By Peter Mumford, senior account executive
Placemaking encapsulates the overall approach to the planning, design and management of sites where communities can live, work and play.
Transforming these larger spaces typically brings elevated intrigue compared to regular build projects due to the multifarious elements of the project and the scope of benefits to the local community – socially, economy and environmentally. Whether redeveloping existing buildings or transforming a brownfield site that may have lain derelict for several years, the eyes of the city will be watching closely.
By recognising the significance of a good public relations strategy – whether you’re a developer, contractor or consultant – you can dictate and time the messages you want to communicate and build credibility.
Here are six key considerations you should make when promoting your next placemaking project.
Engage early with stakeholders
Open dialogue with local authorities and businesses will help establish relationships and drive the key messaging of the benefits of the project to those who may be sceptical. Stakeholder mapping is a useful tool to visualise the network of people with varying power and interest over the site who you should be included in discussions.
Conducting engagement sessions are a great way to communicate face-to-face with organisations that have a vested interest and make their voices feel heard. While these don’t have to be in a consultation capacity, they are a great opportunity to gauge public sentiment from a cross section of the community, gathering ideas to feed back to the board that can modify existing and inform future planning.
Reach out to local businesses, third sector organisations and people with specific interests – such as biodiversity, active mobility and inclusion – for a rounded stakeholder engagement approach.
Under promise and over deliver
Be clear with your team and project partners on what details you deem to be realistic project outcomes and are happy to disclose. Overpromising on timescales and deliverables will put you in the firing line for questioning from the local community and journalists who have done their research – don’t make sweeping statements for soundbites.
Build a hard and soft messaging document outlining the key elements of the project and wider purposes, making sure employees readily have a copy for reference when speaking with stakeholders or receiving enquiries. This will be a dynamic resource that will evolve as a project progresses.
Keep on top of community management
Social media channels are a fantastic way to regularly communicate to your different audiences and update on project progress.
With greater engagement comes more comments and questions. Being proactive is essential and having a prepared amount of scheduled content and responses will help give that consistent visible presence. A dedicated social media team may be required to keep on top of community management.
If comments are asking for information you don’t wish to disclose yet, be transparent and say updates will be coming soon. That way you can control how updates are delivered through the key lines of communication, first through press releases then website and social media content.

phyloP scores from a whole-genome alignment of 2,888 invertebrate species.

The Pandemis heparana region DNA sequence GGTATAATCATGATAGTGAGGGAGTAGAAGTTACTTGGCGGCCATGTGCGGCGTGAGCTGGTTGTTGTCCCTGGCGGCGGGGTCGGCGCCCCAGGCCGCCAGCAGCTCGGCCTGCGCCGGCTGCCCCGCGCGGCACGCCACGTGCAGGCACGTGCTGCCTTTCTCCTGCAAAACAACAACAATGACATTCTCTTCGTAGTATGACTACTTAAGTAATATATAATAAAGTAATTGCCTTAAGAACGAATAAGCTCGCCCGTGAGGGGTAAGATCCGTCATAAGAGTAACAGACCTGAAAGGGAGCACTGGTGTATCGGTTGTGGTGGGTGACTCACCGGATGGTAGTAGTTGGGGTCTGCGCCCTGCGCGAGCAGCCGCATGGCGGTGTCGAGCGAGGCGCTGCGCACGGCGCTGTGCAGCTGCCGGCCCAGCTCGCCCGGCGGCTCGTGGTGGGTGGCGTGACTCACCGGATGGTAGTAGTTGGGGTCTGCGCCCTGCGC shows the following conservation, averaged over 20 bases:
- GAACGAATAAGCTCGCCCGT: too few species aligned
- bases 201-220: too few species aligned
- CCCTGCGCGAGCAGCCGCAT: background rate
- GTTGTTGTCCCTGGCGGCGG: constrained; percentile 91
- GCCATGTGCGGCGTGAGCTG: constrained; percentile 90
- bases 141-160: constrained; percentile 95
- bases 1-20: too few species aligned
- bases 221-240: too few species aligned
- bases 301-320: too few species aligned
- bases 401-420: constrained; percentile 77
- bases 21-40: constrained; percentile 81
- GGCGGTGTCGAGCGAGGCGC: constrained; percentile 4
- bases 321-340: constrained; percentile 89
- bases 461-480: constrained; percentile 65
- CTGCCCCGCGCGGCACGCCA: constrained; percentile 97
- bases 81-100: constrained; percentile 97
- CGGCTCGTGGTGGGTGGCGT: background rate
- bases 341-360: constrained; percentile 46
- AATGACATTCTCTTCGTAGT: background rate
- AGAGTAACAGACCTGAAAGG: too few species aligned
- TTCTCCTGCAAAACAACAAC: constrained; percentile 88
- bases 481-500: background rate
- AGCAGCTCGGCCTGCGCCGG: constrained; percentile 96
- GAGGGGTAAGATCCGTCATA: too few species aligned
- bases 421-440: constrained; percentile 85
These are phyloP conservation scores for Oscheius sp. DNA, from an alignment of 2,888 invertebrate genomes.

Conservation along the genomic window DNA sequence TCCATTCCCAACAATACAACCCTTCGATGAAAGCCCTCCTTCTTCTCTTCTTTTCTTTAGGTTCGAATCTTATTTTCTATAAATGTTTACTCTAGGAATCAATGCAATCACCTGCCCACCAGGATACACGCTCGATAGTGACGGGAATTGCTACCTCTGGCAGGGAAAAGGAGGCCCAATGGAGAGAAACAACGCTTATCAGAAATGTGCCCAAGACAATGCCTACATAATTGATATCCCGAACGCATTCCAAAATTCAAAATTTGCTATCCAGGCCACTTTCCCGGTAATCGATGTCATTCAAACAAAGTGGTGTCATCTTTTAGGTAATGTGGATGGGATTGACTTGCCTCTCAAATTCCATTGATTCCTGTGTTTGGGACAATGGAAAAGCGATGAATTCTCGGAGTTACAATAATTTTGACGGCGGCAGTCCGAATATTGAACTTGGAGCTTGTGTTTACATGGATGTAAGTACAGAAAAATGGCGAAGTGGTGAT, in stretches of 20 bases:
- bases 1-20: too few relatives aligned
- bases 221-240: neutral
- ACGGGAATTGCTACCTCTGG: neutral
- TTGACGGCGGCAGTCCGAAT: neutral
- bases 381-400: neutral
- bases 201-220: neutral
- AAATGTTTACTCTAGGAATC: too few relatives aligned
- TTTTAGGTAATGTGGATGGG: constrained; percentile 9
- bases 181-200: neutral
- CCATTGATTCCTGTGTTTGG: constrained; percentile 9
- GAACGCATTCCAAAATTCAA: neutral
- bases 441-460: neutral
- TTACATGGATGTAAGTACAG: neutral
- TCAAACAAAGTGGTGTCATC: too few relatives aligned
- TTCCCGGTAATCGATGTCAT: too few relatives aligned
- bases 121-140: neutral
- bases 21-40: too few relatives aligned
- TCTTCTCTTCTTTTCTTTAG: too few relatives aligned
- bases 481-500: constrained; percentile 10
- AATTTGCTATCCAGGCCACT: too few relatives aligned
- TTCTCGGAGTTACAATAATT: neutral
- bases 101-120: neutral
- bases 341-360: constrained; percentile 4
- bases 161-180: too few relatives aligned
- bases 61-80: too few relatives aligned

Spread ESG messages
Environmental, social and governance commitments are a driving force for modern consumer interest and in the context of placemaking projects can sway community sentiment.
Be consistent with communicating social value commitments. Are you aiming to deliver a net-zero venue when it’s in use and does this include net-zero construction? If your project is using a social value toolkit to deliver on your sustainability plan, are you generating PR in partnership with the toolkit provider as a standout project?
The heritage of the site may bring a personal significance to people in the community who have witnessed the area fall into disrepair despite its potential, or may involve development on greenfield land over which local people may feel protective.
Planning for placemaking projects such as sustainable urban extensions – which typically require at least some development to take place on greenfield land – can be complicated and complex, especially for local communities.
Areas identified as strategic locations for development, to provide scope for comprehensively planned, integrated development embracing principles of sustainable development and communities.
Years of false expectations from developers promising transformations can understandably create a precedent of disdain toward plans. Show and don’t tell to make your project feel real. Generating regular content of boots on the ground, starting on site and engaging with community will help to build this confidence – evidencing how your project is already different to what has come prior and the wider benefits it will bring to the community.
Prepare for a statement
Expect backlash if the project is likely to disrupt surrounding infrastructure or local community facilities and always be prepared to write a statement that can be issued promptly. Keep your eyes to the ground and communicate that you are aware of the problems as ignoring can snowball into negative sentiment.
Maintain close relationships with journalists to ensure you can provide comment and make sure statements are used in full and not taken out of context. You have a right of reply of 24 hours to provide your side of the issue so make your intentions clear to the journalists.
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To find out more information about how Cartwright Communications can elevate your placemaking PR, check out our property and construction expertise. Discover how we are supporting The Island Quarter in Nottingham – The UK’s largest city centre regeneration project.